In my last article I talked about how to pitch yourself for a new job. My focus was on fundraising jobs, but it’s a paradigm you can use for any time you’re trying to make a persuasive case for yourself.
Today I’d like to get to the part where you’ve transitioned from “selling” to the interviewer, and have arrived at the part where they sell to you. In other words, it’s your turn!
It’s important to prepare for this part of the interview. And, if you happen to be wearing the interviewer hat, you can use these tips to listen for important questions that will tell you a lot about your potential hire.
The Purpose of Question Time
Definitely come prepared with what you want (and need) to know to make a wise, informed decision. You’ll want to ask about this organization’s history, its programs, its culture (don’t overlook this one!), this position, and the person(s) for whom – and with whom — you’ll be working. Think about what success would look like for you, and probe to assure the pre-conditions to achieve that success are in place.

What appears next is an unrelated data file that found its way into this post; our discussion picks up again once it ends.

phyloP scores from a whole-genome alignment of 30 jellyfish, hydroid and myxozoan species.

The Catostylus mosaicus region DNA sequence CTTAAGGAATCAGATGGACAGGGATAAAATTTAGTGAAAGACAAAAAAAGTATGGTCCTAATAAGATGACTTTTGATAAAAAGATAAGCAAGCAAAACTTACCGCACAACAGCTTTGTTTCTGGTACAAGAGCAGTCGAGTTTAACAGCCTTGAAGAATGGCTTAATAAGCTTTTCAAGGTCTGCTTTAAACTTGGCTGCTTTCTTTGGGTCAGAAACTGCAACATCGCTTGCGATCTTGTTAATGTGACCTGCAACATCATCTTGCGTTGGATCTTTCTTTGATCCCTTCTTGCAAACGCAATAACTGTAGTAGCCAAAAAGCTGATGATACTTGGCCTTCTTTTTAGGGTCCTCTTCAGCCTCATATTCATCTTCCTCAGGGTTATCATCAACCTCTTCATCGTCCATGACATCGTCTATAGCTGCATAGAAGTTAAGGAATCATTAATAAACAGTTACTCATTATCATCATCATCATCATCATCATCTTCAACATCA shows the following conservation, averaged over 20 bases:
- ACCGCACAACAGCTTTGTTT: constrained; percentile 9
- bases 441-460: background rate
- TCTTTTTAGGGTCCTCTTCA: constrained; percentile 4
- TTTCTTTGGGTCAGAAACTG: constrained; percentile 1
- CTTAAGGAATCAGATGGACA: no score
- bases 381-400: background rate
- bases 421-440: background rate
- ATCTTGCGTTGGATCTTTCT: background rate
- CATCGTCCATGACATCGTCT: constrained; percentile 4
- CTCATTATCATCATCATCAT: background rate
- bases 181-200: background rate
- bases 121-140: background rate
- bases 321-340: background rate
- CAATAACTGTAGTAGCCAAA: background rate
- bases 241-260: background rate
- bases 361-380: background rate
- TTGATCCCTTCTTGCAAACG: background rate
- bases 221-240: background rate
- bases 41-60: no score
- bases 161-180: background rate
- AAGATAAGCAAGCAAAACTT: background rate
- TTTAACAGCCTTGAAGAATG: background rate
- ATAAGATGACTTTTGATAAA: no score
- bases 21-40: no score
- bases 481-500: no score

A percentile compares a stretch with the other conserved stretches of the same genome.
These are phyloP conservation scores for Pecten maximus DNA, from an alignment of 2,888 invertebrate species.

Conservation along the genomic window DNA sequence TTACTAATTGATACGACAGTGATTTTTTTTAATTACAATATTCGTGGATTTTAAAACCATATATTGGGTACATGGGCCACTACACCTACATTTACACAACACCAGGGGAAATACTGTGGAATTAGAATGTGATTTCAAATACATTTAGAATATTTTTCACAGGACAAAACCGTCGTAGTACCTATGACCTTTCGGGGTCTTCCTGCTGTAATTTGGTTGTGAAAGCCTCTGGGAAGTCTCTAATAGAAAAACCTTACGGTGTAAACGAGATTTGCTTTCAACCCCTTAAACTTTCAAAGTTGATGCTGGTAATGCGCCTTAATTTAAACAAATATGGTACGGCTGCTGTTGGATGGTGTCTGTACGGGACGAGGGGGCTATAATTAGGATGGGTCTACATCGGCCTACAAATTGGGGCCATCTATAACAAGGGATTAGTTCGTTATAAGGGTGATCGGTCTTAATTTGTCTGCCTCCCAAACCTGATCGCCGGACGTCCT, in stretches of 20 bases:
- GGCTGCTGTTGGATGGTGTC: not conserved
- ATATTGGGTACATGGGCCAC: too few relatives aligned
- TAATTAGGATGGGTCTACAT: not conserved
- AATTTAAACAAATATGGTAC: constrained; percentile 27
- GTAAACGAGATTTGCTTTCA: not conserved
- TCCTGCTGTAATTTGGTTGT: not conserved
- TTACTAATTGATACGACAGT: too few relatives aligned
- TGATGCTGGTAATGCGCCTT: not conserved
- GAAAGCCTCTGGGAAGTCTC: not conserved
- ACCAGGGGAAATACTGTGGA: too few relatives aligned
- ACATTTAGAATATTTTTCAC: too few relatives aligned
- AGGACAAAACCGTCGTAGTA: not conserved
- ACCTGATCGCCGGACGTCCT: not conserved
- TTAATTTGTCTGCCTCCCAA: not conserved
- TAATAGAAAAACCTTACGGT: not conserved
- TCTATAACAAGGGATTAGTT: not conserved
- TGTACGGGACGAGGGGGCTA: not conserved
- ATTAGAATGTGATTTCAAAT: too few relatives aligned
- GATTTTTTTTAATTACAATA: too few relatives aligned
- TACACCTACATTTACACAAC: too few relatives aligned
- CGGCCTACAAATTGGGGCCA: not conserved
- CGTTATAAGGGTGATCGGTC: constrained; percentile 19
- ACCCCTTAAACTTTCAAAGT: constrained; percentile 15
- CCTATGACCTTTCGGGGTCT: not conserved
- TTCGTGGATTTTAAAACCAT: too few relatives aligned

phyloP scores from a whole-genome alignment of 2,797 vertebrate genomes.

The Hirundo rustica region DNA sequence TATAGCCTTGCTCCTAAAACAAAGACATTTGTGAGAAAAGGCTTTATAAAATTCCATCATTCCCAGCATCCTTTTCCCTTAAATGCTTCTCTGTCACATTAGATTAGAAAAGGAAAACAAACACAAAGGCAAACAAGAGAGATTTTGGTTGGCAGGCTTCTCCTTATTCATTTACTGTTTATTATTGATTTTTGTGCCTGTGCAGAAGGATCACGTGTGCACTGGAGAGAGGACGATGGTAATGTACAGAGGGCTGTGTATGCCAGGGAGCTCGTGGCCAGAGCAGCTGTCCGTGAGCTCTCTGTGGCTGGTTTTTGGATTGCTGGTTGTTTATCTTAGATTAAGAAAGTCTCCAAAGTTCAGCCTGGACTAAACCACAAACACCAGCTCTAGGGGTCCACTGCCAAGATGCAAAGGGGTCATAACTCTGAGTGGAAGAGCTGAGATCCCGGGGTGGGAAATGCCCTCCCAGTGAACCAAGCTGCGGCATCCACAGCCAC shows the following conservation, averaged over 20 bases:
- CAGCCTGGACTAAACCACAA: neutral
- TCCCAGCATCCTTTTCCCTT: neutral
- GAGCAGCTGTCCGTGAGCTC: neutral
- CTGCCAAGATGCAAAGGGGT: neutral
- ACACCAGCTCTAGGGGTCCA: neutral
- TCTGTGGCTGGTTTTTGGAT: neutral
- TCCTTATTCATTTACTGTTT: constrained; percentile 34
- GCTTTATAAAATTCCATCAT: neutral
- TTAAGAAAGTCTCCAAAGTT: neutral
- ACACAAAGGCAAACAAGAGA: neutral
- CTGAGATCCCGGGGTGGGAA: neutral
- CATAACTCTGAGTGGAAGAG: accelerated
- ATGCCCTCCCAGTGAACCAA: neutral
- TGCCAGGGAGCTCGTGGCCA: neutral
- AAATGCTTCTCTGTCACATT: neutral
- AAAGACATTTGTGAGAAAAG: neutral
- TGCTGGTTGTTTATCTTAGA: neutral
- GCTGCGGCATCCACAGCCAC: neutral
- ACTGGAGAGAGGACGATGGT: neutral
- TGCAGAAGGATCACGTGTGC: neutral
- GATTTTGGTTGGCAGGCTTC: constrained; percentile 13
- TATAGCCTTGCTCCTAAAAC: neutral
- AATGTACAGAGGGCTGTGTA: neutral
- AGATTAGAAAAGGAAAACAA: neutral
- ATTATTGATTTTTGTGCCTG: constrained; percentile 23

The interview is as much an opportunity for the candidate to get to know the hirer as it is a chance for them to get to know you. There’s little point in selling yourself for a job you ultimately don’t want and won’t enjoy. Where you’ll just be spinning your wheels. Where you won’t have a chance to grow professionally. Life is too short.
POINT OF PERSPECTIVE: I’ve interviewed a lot of candidates in my day. And, truth be told, if they don’t avail themselves of this opportunity to ask questions I really wonder about them. How can they be so lacking in curiosity? Did they not prepare for this conversation? How are they going to learn things on the job so they don’t just do things the right way, but do the right things? If it’s a front-facing fundraiser position, how are they going to be when faced with the opportunity to build a relationship with a donor?
When I’m in hiring mode, I don’t need a broadcaster as much as a relationship builder. I don’t need someone who boasts ad nauseum about themselves as much as need someone who probes for my interests, needs and challenges. So, if you’re the hirer, listen to see how many of these questions your candidates ask; be prepared to answer these questions.